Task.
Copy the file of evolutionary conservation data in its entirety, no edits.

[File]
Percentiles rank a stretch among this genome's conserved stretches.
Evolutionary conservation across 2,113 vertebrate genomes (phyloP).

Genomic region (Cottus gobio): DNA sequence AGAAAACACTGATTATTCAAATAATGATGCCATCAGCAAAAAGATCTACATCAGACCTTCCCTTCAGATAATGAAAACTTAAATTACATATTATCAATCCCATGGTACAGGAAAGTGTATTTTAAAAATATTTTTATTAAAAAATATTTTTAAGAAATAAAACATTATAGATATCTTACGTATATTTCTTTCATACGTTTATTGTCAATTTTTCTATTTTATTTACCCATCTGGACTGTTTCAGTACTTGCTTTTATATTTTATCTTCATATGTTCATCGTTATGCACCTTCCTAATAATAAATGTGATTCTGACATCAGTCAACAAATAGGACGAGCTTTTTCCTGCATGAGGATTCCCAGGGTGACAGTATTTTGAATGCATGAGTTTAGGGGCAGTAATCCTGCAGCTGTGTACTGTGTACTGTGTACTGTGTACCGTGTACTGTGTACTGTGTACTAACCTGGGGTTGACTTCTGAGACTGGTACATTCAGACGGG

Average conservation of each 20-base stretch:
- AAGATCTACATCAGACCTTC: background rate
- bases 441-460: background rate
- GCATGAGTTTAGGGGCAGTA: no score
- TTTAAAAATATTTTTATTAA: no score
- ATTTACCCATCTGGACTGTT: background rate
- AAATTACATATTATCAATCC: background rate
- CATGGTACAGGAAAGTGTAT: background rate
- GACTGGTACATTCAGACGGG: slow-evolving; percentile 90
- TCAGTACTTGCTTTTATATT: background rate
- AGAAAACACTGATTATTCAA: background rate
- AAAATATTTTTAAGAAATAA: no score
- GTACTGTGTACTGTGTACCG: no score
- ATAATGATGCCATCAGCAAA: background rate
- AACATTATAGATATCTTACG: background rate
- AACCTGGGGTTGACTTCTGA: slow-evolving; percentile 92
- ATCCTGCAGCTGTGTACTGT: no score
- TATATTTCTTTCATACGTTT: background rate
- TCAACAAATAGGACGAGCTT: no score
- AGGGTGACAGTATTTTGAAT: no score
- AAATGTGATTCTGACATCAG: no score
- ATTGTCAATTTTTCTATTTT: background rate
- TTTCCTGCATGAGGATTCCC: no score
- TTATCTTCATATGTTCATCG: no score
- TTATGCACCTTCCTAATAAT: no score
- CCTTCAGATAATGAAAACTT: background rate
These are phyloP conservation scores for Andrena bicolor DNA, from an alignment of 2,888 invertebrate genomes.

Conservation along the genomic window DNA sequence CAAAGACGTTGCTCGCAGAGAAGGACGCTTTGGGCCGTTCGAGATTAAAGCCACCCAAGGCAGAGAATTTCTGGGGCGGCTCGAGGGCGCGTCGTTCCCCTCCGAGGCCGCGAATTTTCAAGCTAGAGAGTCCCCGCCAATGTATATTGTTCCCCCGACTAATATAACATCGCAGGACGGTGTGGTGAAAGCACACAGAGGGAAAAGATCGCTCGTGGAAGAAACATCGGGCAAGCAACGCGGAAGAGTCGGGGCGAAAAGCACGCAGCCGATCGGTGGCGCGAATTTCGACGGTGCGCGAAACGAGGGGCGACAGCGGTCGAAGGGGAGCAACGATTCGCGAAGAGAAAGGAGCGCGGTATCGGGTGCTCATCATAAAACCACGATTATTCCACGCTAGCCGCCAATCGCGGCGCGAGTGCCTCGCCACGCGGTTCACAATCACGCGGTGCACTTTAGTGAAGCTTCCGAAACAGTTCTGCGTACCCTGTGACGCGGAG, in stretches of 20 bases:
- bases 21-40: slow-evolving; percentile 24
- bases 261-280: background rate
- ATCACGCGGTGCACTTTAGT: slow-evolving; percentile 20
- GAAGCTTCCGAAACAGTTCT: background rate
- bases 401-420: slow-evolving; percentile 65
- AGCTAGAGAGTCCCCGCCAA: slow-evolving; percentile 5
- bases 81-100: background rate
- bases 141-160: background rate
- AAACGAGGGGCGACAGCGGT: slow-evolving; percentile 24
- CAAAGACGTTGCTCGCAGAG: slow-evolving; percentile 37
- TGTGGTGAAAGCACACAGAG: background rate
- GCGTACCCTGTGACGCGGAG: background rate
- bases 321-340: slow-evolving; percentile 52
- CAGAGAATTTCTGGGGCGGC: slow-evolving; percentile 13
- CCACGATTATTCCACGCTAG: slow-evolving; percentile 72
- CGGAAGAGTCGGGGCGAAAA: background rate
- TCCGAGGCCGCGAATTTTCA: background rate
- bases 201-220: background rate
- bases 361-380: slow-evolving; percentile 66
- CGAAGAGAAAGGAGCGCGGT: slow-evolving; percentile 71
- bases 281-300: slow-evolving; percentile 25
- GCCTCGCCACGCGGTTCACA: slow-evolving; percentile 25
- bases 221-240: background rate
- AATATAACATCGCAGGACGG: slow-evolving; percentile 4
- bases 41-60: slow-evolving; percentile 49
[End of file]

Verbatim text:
Percentiles rank a stretch among this genome's conserved stretches.
Evolutionary conservation across 2,113 vertebrate genomes (phyloP).

Genomic region (Cottus gobio): DNA sequence AGAAAACACTGATTATTCAAATAATGATGCCATCAGCAAAAAGATCTACATCAGACCTTCCCTTCAGATAATGAAAACTTAAATTACATATTATCAATCCCATGGTACAGGAAAGTGTATTTTAAAAATATTTTTATTAAAAAATATTTTTAAGAAATAAAACATTATAGATATCTTACGTATATTTCTTTCATACGTTTATTGTCAATTTTTCTATTTTATTTACCCATCTGGACTGTTTCAGTACTTGCTTTTATATTTTATCTTCATATGTTCATCGTTATGCACCTTCCTAATAATAAATGTGATTCTGACATCAGTCAACAAATAGGACGAGCTTTTTCCTGCATGAGGATTCCCAGGGTGACAGTATTTTGAATGCATGAGTTTAGGGGCAGTAATCCTGCAGCTGTGTACTGTGTACTGTGTACTGTGTACCGTGTACTGTGTACTGTGTACTAACCTGGGGTTGACTTCTGAGACTGGTACATTCAGACGGG

Average conservation of each 20-base stretch:
- AAGATCTACATCAGACCTTC: background rate
- bases 441-460: background rate
- GCATGAGTTTAGGGGCAGTA: no score
- TTTAAAAATATTTTTATTAA: no score
- ATTTACCCATCTGGACTGTT: background rate
- AAATTACATATTATCAATCC: background rate
- CATGGTACAGGAAAGTGTAT: background rate
- GACTGGTACATTCAGACGGG: slow-evolving; percentile 90
- TCAGTACTTGCTTTTATATT: background rate
- AGAAAACACTGATTATTCAA: background rate
- AAAATATTTTTAAGAAATAA: no score
- GTACTGTGTACTGTGTACCG: no score
- ATAATGATGCCATCAGCAAA: background rate
- AACATTATAGATATCTTACG: background rate
- AACCTGGGGTTGACTTCTGA: slow-evolving; percentile 92
- ATCCTGCAGCTGTGTACTGT: no score
- TATATTTCTTTCATACGTTT: background rate
- TCAACAAATAGGACGAGCTT: no score
- AGGGTGACAGTATTTTGAAT: no score
- AAATGTGATTCTGACATCAG: no score
- ATTGTCAATTTTTCTATTTT: background rate
- TTTCCTGCATGAGGATTCCC: no score
- TTATCTTCATATGTTCATCG: no score
- TTATGCACCTTCCTAATAAT: no score
- CCTTCAGATAATGAAAACTT: background rate
These are phyloP conservation scores for Andrena bicolor DNA, from an alignment of 2,888 invertebrate genomes.

Conservation along the genomic window DNA sequence CAAAGACGTTGCTCGCAGAGAAGGACGCTTTGGGCCGTTCGAGATTAAAGCCACCCAAGGCAGAGAATTTCTGGGGCGGCTCGAGGGCGCGTCGTTCCCCTCCGAGGCCGCGAATTTTCAAGCTAGAGAGTCCCCGCCAATGTATATTGTTCCCCCGACTAATATAACATCGCAGGACGGTGTGGTGAAAGCACACAGAGGGAAAAGATCGCTCGTGGAAGAAACATCGGGCAAGCAACGCGGAAGAGTCGGGGCGAAAAGCACGCAGCCGATCGGTGGCGCGAATTTCGACGGTGCGCGAAACGAGGGGCGACAGCGGTCGAAGGGGAGCAACGATTCGCGAAGAGAAAGGAGCGCGGTATCGGGTGCTCATCATAAAACCACGATTATTCCACGCTAGCCGCCAATCGCGGCGCGAGTGCCTCGCCACGCGGTTCACAATCACGCGGTGCACTTTAGTGAAGCTTCCGAAACAGTTCTGCGTACCCTGTGACGCGGAG, in stretches of 20 bases:
- bases 21-40: slow-evolving; percentile 24
- bases 261-280: background rate
- ATCACGCGGTGCACTTTAGT: slow-evolving; percentile 20
- GAAGCTTCCGAAACAGTTCT: background rate
- bases 401-420: slow-evolving; percentile 65
- AGCTAGAGAGTCCCCGCCAA: slow-evolving; percentile 5
- bases 81-100: background rate
- bases 141-160: background rate
- AAACGAGGGGCGACAGCGGT: slow-evolving; percentile 24
- CAAAGACGTTGCTCGCAGAG: slow-evolving; percentile 37
- TGTGGTGAAAGCACACAGAG: background rate
- GCGTACCCTGTGACGCGGAG: background rate
- bases 321-340: slow-evolving; percentile 52
- CAGAGAATTTCTGGGGCGGC: slow-evolving; percentile 13
- CCACGATTATTCCACGCTAG: slow-evolving; percentile 72
- CGGAAGAGTCGGGGCGAAAA: background rate
- TCCGAGGCCGCGAATTTTCA: background rate
- bases 201-220: background rate
- bases 361-380: slow-evolving; percentile 66
- CGAAGAGAAAGGAGCGCGGT: slow-evolving; percentile 71
- bases 281-300: slow-evolving; percentile 25
- GCCTCGCCACGCGGTTCACA: slow-evolving; percentile 25
- bases 221-240: background rate
- AATATAACATCGCAGGACGG: slow-evolving; percentile 4
- bases 41-60: slow-evolving; percentile 49